Ian Clark’s NBA education accelerated during his two seasons with Golden State, often playing key minutes as a reserve for a team that reached the Finals twice, capped by winning a championship last spring. During that two-year stint with the Warriors, the 6-foot-3, 175-pound combo guard was best known as a perimeter shooter, something that showed up again Saturday at Portland. In his playoff debut with New Orleans, Clark made both of his three-point attempts, highlighted by a gigantic wing trey that gave the Pelicans a six-point lead with 2:28 remaining.
To pigeonhole Clark as merely just a spot-up three-point threat, however, would be to overlook several contributions the fifth-year NBA veteran has made for New Orleans. Clark averaged the seventh-most minutes in the regular season among currently-available Pelicans players, yet it was no surprise to see the 27-year-old on the floor in crunch time of Game 1. It’s a role he’s filled frequently all season, one factor behind why New Orleans has been one of the NBA’s best teams in close games. Whether it’s a timely shot, pesky defense, or a hard-nosed rebound, Clark has been depended on to deliver key plays for a Pelicans team that’s also been extremely successful on the road, now 25-17 in ’17-18.
“He’s earned that,” third-year head coach Alvin Gentry said of Clark’s common playing time in tight, late-game situations. “It’s great for us, because I’m very comfortable with him, E’Twaun (Moore) or any of those guys at the end of the game. We felt like the movement that (Clark) has, the cutting that he has, might open up other avenues. That’s why we played him down the stretch.”
“He’s comfortable being in these situations, obviously from the (Golden State) team that he was with,” said Pelicans guard Jrue Holiday, himself an ultra-clutch performer in fourth quarters this season. “That’s what he does. To have him out there playing comfortable is huge for us.”
Rajon Rondo, who’s served as a mentor for Clark and other younger players on the New Orleans roster, has taken note of Clark’s physicality and aggressiveness on defense. The Pelicans were underwhelming on defense prior to the All-Star break, ranking No. 19 in the NBA in efficiency, but zoomed all the way up to fifth in the 25 post-break games. In Game 1 against Portland’s feared guard combo of Damian Lillard and C.J. McCollum, the Pelicans held them to 13/41 shooting. The Trail Blazers finished at just 38 percent as a team.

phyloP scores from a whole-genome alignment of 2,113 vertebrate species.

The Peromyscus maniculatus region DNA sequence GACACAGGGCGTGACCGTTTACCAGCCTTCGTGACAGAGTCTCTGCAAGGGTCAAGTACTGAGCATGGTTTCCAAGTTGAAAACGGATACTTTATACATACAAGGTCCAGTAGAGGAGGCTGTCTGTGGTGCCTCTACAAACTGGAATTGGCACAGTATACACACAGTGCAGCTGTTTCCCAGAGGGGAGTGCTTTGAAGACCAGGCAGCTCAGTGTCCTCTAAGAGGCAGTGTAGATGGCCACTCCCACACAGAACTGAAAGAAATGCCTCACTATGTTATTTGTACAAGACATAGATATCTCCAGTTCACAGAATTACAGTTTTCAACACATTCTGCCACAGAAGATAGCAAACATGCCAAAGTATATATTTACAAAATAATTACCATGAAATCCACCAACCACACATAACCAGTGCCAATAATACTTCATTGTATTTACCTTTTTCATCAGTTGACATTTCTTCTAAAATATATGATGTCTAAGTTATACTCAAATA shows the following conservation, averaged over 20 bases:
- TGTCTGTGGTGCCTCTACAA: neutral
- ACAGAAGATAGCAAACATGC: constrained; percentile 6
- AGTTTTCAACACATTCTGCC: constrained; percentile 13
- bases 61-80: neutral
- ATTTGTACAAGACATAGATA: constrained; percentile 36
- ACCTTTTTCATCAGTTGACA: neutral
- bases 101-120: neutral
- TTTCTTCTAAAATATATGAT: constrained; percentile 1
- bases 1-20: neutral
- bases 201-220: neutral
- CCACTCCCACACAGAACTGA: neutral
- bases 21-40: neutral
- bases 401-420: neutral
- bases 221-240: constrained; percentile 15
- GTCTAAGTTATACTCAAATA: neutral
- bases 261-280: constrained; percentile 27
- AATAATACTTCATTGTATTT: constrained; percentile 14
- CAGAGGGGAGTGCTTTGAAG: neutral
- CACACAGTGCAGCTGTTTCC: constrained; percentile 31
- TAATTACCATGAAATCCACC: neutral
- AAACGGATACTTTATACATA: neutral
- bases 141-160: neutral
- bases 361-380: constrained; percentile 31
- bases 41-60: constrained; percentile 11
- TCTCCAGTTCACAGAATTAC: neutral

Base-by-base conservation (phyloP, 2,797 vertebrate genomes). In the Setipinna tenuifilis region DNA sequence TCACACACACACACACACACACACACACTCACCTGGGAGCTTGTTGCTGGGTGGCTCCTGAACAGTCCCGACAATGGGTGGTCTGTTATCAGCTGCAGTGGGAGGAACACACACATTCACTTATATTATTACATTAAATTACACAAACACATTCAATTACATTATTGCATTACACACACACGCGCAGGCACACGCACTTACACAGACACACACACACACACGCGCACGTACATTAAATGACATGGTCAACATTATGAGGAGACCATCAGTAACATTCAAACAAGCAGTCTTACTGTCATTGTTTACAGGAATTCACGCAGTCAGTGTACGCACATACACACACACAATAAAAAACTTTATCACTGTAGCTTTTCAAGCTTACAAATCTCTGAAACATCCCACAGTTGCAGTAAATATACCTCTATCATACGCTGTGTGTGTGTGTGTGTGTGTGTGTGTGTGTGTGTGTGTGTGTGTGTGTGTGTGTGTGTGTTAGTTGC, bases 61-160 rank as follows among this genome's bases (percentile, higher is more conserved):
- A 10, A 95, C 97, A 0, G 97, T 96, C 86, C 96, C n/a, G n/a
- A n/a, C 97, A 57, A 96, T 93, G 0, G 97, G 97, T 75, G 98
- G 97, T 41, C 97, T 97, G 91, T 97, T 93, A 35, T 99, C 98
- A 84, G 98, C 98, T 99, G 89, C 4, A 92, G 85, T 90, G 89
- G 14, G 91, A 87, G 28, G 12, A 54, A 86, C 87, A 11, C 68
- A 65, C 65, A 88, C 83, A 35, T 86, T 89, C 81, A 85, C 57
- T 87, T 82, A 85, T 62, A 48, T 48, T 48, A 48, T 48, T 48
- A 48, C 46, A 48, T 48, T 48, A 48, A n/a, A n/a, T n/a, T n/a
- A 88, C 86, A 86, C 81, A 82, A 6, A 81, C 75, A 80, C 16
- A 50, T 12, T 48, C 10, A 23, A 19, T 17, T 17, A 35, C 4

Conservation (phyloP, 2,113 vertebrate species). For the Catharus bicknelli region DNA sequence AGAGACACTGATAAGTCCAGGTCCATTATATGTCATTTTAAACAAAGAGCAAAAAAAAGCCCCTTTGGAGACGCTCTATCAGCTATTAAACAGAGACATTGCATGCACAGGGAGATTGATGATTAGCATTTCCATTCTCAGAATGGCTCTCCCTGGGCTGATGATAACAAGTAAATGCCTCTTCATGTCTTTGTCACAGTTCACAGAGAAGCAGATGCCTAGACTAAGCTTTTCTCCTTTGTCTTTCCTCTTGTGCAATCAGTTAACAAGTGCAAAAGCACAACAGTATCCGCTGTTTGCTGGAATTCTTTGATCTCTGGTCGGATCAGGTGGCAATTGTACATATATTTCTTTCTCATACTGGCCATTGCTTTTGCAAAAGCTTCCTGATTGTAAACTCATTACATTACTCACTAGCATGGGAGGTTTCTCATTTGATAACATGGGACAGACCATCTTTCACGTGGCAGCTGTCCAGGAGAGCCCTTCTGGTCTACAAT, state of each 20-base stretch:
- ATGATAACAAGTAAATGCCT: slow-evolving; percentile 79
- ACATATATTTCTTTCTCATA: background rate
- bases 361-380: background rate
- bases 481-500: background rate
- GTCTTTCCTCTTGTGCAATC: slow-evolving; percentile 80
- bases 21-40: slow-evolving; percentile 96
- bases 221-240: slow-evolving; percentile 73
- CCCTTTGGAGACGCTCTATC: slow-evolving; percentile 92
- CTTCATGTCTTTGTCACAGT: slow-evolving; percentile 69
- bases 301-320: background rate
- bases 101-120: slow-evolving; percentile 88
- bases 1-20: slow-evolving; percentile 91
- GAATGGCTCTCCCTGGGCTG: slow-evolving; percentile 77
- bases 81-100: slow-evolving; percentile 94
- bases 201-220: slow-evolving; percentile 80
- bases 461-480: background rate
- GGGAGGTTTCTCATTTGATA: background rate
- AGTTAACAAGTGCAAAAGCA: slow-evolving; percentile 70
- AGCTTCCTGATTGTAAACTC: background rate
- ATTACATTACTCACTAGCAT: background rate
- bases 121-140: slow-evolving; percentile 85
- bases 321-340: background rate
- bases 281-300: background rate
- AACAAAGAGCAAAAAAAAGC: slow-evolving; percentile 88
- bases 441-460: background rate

“You know people want to talk about the way he shoots the ball because he came through (Golden State), but to me, what stands out about Ian is his defense, the way he pursues the ball,” Rondo said. “He keeps pressure on those guards and never dies on screens. Having him, especially in this series against two of the most dynamic guards in the league, it’s big. He’s good for (scoring) 13 to 15 points a game, but at the same time, I’m more proud of his defense, the way he’s been playing at that end of the floor.”
Clark, who tallied 10 points against the Trail Blazers in Game 1, made arguably the Pelicans’ biggest basket of the night, catching a pass from Holiday and taking advantage of Lillard drifting too far away to contest the shot.
“It was a broken play a little bit,” Clark described. “(Anthony Davis) drove, kind of got the ball stripped, passed the ball to Jrue in the corner and Jrue penetrated and just hit me with an extra pass, and I just had to knock it down.”
Plays like that will earn you an appearance in the highlights, but teammates are most appreciative of some of the intangibles Clark has shown in ’17-18. During the final two-plus minutes Saturday, Clark also gave a rugged foul on Jusuf Nurkic to prevent the 7-footer from converting at point-blank range, then altered a Nurkic layup attempt that led to Nurkic misfiring.
“He’s definitely in the fight,” Rondo said of Clark. “He’s a scrappy guy who plays with a lot of heart. Whatever the situation or the guy he’s facing, he’s going to bring it. He’s not afraid to take an elbow or grab a rebound or two.”
“He’s gritty,” Holiday said. “He’s crafty defensively. A lot of people probably didn’t see that, only because he was with Golden State and the players they have. But his grittiness and toughness definitely fits our style and what we need.”